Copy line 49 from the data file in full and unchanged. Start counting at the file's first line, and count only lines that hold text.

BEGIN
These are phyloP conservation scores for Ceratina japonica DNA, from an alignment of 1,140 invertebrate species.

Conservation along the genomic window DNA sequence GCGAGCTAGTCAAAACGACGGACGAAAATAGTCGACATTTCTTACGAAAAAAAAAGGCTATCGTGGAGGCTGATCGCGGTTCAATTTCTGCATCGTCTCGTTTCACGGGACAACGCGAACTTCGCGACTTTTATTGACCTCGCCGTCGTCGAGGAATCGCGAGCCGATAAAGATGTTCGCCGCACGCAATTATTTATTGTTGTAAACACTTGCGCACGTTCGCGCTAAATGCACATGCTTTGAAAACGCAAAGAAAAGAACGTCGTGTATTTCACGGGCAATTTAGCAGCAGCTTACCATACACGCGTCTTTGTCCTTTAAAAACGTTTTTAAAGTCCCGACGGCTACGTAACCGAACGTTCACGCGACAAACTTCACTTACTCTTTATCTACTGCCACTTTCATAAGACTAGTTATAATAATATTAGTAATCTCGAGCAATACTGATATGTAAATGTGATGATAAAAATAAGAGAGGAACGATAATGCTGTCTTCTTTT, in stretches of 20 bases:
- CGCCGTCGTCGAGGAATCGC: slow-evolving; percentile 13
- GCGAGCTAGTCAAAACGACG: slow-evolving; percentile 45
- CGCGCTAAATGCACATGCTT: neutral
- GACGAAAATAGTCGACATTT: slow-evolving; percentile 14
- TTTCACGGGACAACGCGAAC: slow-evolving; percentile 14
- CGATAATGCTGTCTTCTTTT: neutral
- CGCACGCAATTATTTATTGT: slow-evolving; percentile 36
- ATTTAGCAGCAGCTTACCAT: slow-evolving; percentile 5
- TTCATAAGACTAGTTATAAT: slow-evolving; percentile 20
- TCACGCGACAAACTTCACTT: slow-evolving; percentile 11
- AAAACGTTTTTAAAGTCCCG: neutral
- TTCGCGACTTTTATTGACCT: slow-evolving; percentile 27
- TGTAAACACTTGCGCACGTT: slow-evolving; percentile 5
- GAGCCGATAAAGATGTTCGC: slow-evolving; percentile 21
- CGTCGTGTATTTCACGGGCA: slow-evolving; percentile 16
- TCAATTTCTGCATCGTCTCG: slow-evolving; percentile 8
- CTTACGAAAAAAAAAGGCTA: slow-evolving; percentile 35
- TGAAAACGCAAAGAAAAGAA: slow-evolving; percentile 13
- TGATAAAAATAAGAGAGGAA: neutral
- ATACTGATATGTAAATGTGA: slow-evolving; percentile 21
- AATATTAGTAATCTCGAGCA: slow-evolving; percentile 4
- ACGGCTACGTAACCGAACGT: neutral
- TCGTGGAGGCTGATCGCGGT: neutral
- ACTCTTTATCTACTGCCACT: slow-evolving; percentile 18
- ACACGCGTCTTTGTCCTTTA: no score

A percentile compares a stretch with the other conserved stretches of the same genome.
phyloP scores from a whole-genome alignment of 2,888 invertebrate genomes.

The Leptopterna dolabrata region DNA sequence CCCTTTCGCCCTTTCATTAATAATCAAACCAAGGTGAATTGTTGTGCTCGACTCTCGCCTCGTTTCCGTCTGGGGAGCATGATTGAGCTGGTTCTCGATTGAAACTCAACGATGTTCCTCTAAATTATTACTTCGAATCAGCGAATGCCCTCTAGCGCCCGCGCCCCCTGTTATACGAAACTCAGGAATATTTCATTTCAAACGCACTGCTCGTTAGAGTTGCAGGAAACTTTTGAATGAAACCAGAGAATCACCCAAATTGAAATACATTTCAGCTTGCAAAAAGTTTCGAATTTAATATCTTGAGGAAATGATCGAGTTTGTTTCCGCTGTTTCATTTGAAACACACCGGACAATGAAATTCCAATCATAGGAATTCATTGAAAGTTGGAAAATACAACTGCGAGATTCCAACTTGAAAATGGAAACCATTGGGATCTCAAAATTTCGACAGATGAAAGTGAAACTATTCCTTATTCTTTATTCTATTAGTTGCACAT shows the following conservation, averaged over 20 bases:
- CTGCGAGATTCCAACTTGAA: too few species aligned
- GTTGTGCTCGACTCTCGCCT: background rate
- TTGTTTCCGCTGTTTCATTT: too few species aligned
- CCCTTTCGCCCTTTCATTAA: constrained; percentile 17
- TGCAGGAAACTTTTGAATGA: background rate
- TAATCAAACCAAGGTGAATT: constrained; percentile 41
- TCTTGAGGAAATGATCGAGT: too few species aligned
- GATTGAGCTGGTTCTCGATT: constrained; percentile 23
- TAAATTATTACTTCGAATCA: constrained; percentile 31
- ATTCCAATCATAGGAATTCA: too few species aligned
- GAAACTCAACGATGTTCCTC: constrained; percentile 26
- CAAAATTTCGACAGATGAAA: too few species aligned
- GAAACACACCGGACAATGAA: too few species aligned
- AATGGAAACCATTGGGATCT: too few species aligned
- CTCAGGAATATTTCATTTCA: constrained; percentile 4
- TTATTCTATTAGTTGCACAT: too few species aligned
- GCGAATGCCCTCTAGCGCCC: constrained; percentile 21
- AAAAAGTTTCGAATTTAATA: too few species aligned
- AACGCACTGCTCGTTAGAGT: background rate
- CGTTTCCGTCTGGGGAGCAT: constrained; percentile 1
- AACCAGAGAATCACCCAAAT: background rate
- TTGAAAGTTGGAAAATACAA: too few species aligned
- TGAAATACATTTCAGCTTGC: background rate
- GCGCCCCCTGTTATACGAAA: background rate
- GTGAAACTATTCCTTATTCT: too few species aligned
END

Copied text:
- AACGCACTGCTCGTTAGAGT: background rate